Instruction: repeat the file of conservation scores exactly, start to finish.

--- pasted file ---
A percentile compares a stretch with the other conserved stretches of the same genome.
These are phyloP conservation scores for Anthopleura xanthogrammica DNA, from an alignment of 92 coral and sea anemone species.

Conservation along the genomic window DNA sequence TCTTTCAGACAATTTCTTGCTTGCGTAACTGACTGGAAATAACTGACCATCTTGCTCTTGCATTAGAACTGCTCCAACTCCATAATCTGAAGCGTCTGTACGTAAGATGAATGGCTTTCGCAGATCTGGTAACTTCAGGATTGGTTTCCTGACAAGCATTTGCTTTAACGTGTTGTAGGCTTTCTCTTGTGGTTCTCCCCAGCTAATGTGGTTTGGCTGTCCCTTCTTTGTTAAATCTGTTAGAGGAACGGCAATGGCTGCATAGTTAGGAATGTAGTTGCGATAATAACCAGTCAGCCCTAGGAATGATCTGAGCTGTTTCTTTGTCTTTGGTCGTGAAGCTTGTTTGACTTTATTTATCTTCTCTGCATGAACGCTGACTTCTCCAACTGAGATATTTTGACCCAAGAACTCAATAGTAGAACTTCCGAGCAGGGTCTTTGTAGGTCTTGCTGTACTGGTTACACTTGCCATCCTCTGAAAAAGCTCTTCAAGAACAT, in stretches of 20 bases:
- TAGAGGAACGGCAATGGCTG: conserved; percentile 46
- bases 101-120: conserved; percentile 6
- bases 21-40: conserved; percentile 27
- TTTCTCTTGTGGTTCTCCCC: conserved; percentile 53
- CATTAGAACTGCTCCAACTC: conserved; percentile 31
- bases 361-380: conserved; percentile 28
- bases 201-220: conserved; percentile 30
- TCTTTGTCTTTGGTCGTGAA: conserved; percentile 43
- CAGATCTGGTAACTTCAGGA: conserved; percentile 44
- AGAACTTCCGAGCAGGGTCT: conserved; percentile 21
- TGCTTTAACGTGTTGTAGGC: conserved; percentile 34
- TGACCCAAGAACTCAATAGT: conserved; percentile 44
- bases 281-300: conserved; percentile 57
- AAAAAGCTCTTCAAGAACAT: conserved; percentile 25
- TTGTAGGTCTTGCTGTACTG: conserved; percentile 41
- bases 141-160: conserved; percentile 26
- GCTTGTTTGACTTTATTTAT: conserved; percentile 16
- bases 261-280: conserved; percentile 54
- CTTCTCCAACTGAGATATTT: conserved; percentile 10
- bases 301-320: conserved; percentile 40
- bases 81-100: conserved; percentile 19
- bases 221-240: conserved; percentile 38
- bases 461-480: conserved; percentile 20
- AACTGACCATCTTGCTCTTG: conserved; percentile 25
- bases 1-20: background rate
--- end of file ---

A percentile compares a stretch with the other conserved stretches of the same genome.
These are phyloP conservation scores for Anthopleura xanthogrammica DNA, from an alignment of 92 coral and sea anemone species.

Conservation along the genomic window DNA sequence TCTTTCAGACAATTTCTTGCTTGCGTAACTGACTGGAAATAACTGACCATCTTGCTCTTGCATTAGAACTGCTCCAACTCCATAATCTGAAGCGTCTGTACGTAAGATGAATGGCTTTCGCAGATCTGGTAACTTCAGGATTGGTTTCCTGACAAGCATTTGCTTTAACGTGTTGTAGGCTTTCTCTTGTGGTTCTCCCCAGCTAATGTGGTTTGGCTGTCCCTTCTTTGTTAAATCTGTTAGAGGAACGGCAATGGCTGCATAGTTAGGAATGTAGTTGCGATAATAACCAGTCAGCCCTAGGAATGATCTGAGCTGTTTCTTTGTCTTTGGTCGTGAAGCTTGTTTGACTTTATTTATCTTCTCTGCATGAACGCTGACTTCTCCAACTGAGATATTTTGACCCAAGAACTCAATAGTAGAACTTCCGAGCAGGGTCTTTGTAGGTCTTGCTGTACTGGTTACACTTGCCATCCTCTGAAAAAGCTCTTCAAGAACAT, in stretches of 20 bases:
- TAGAGGAACGGCAATGGCTG: conserved; percentile 46
- bases 101-120: conserved; percentile 6
- bases 21-40: conserved; percentile 27
- TTTCTCTTGTGGTTCTCCCC: conserved; percentile 53
- CATTAGAACTGCTCCAACTC: conserved; percentile 31
- bases 361-380: conserved; percentile 28
- bases 201-220: conserved; percentile 30
- TCTTTGTCTTTGGTCGTGAA: conserved; percentile 43
- CAGATCTGGTAACTTCAGGA: conserved; percentile 44
- AGAACTTCCGAGCAGGGTCT: conserved; percentile 21
- TGCTTTAACGTGTTGTAGGC: conserved; percentile 34
- TGACCCAAGAACTCAATAGT: conserved; percentile 44
- bases 281-300: conserved; percentile 57
- AAAAAGCTCTTCAAGAACAT: conserved; percentile 25
- TTGTAGGTCTTGCTGTACTG: conserved; percentile 41
- bases 141-160: conserved; percentile 26
- GCTTGTTTGACTTTATTTAT: conserved; percentile 16
- bases 261-280: conserved; percentile 54
- CTTCTCCAACTGAGATATTT: conserved; percentile 10
- bases 301-320: conserved; percentile 40
- bases 81-100: conserved; percentile 19
- bases 221-240: conserved; percentile 38
- bases 461-480: conserved; percentile 20
- AACTGACCATCTTGCTCTTG: conserved; percentile 25
- bases 1-20: background rate